Even though glitter reigns there supreme, Art Basel Miami Beach remains haloed in the mother fair’s aura of professionalism.
Even though glitter reigns there supreme, Art Basel Miami Beach remains haloed in the mother fair’s aura of professionalism. Moreover, it catalyzes the city’s energies. Local bigwigs have redoubled their efforts by expanding their private spaces. New institutions, such as the Pérez Art Museum, have emerged. “The fair has given greater visibility to museums, which have become places where artists want to show their work. When you ask an artist to exhibit there in December, something happens, you see a smile appear on their face,” says Silvia Karman Cubiñá, director of the Bass Museum. After conquering America, Art Basel then set sail for Asia: in 2011, its organizers “bought” the Hong Kong art fair and, two years later, re-baptized it Art Basel Hong Kong. It’s now a must in Asia. “Art Basel has helped strengthen Hong Kong’s position as an artistic hub and put it on the international stage,” says Kevin Ching, managing director of Sotheby’s Asia.
These foreign versions marked the beginning of a branding exercise. “At some point, people started saying, ‘We’re going to Basel,’ not referring to the city but to the fair,” says Spiegler. Art Basel followed the classic models of brand stretching: create a new product in an old market, or introduce an old product in a new market. And in each instance, the fair found a foothold in a “nexus town,” a geographical crossroads where the cultural offer, though not inexistent, wasn’t so great. To make these new versions a success, Art Basel has several trump cards: the coherency enshrined in a graphic charter common to the three events, identically-structured selection committees, and, most importantly, a relationship of trust with the exhibitors, who know the fair will live up to its promises.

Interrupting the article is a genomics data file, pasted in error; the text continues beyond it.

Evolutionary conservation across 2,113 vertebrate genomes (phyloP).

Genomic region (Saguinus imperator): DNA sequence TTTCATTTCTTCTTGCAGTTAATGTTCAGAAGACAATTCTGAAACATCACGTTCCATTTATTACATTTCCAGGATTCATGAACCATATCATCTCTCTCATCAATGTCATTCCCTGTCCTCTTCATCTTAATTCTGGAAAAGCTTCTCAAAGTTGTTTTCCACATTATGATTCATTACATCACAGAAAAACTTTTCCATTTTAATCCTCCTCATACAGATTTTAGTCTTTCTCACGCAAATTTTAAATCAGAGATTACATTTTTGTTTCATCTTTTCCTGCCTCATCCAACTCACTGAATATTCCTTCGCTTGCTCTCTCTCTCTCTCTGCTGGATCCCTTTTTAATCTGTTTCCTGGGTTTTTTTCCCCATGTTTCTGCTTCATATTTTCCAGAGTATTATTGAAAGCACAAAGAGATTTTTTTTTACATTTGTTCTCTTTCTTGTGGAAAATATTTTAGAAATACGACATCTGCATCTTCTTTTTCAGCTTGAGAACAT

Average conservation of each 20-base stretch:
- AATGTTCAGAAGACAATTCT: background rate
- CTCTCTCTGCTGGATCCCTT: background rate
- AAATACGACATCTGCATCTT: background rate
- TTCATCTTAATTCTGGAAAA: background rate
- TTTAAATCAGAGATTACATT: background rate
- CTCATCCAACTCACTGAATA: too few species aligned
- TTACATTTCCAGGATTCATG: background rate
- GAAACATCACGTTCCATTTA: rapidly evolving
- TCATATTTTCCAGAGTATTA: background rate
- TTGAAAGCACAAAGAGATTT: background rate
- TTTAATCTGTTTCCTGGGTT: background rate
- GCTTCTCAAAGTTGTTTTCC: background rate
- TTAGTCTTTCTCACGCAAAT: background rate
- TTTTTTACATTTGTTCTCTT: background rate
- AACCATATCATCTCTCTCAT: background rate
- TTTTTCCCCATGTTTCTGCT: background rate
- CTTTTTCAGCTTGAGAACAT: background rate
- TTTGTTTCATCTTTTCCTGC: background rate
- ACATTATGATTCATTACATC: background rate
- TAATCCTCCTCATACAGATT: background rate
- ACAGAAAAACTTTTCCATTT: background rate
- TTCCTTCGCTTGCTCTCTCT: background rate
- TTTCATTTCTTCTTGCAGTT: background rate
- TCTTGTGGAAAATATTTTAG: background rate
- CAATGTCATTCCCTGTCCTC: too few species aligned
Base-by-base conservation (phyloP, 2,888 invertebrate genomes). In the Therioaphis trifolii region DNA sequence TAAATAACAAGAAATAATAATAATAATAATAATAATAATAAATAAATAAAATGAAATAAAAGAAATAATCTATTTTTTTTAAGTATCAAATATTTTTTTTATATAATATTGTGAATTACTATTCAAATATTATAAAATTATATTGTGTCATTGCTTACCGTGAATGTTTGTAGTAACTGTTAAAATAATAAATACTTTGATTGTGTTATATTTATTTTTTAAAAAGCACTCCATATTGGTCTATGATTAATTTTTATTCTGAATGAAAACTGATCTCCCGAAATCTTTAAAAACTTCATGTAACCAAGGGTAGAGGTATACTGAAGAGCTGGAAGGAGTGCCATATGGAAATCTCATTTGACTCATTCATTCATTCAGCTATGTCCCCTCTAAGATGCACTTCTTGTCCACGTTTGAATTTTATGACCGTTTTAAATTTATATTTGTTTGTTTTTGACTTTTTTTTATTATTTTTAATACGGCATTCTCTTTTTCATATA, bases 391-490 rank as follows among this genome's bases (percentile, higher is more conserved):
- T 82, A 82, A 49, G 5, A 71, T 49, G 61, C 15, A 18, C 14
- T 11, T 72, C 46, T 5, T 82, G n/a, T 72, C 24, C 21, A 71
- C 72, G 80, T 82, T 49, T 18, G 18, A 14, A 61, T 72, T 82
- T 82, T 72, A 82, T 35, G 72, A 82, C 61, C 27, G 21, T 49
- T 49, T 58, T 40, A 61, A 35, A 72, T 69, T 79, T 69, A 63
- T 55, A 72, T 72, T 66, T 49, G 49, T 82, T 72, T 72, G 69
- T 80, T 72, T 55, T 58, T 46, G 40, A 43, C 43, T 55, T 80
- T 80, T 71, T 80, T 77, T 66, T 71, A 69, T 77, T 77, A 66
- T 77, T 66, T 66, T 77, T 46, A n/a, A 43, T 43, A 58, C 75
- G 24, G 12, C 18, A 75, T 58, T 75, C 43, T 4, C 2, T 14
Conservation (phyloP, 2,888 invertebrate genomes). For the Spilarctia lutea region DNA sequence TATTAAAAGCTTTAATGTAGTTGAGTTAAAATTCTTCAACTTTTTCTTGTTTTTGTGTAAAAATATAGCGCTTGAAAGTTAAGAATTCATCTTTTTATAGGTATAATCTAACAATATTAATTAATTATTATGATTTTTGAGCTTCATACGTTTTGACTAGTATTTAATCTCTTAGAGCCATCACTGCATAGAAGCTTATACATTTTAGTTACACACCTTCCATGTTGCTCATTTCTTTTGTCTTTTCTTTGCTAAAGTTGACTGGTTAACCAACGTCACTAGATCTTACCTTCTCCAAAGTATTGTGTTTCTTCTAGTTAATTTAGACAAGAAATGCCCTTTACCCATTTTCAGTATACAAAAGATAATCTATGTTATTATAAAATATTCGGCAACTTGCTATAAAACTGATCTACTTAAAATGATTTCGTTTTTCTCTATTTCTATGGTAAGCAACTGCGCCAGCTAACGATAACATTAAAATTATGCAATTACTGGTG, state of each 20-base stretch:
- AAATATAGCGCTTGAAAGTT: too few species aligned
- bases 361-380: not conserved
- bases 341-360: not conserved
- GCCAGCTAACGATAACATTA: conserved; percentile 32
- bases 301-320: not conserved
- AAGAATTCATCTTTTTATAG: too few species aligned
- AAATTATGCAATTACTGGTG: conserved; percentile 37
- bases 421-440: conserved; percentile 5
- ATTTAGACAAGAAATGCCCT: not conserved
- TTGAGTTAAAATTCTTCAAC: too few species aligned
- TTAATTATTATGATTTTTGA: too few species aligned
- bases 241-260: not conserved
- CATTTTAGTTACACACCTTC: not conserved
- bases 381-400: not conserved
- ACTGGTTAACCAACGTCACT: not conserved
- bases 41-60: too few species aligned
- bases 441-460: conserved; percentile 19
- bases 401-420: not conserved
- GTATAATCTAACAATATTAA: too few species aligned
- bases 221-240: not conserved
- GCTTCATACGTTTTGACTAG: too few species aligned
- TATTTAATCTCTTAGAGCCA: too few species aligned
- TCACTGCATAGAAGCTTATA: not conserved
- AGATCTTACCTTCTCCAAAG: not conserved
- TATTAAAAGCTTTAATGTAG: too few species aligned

“At some point, people started saying, ‘We’re going to Basel,’ not referring to the city but to the fair,” Marc Spiegler.
“Art Basel could create a fair in some remote corner of the world, and it would undoubtedly be successful,” said Jose Freire, of Team Gallery. “A fair’s novelty wears off after two or three years. A restaurant is full the first two months because it’s new, but afterwards because the food’s good,” says Spiegler. In Hong Kong, Art Basel is all the more impressive because, as Radha Chadha and Paul Husband’s book The Cult of the Luxury Brand: Asia’s Love Affair with Luxury stresses, Asia loves brands.
Art Basel’s thing, however, is avoiding monotony, unlike the big brands that offer the same products in every country. “Even if the meals are served on the same plates, they taste different,” says Spiegler. “The uniformity is in the quality of the programming.” And the programme is interesting enough that artists, hitherto resistant to fairs, visit in large numbers. “Of course, the fair can be a hysterical place, like the opening of a buffet at a cocktail party where people all jump on the €50,000 hors d’oeuvres, but it’s also a place where the economic world is visible in a realistic way,” says one of them. But the further up the ranks it moves, the more selective the fair must become, which means turning away deserving figures at each edition. Even old stalwarts have been asked to pack up their bags. “In the world of dynamic art, if no one leaves, no one can enter.” explains Spiegler.
Art Basel and Art Basel Unlipmited, June 14-17, Basel.
Clip from Richard Mosse's video presented at Art Basel Unlimited 2018.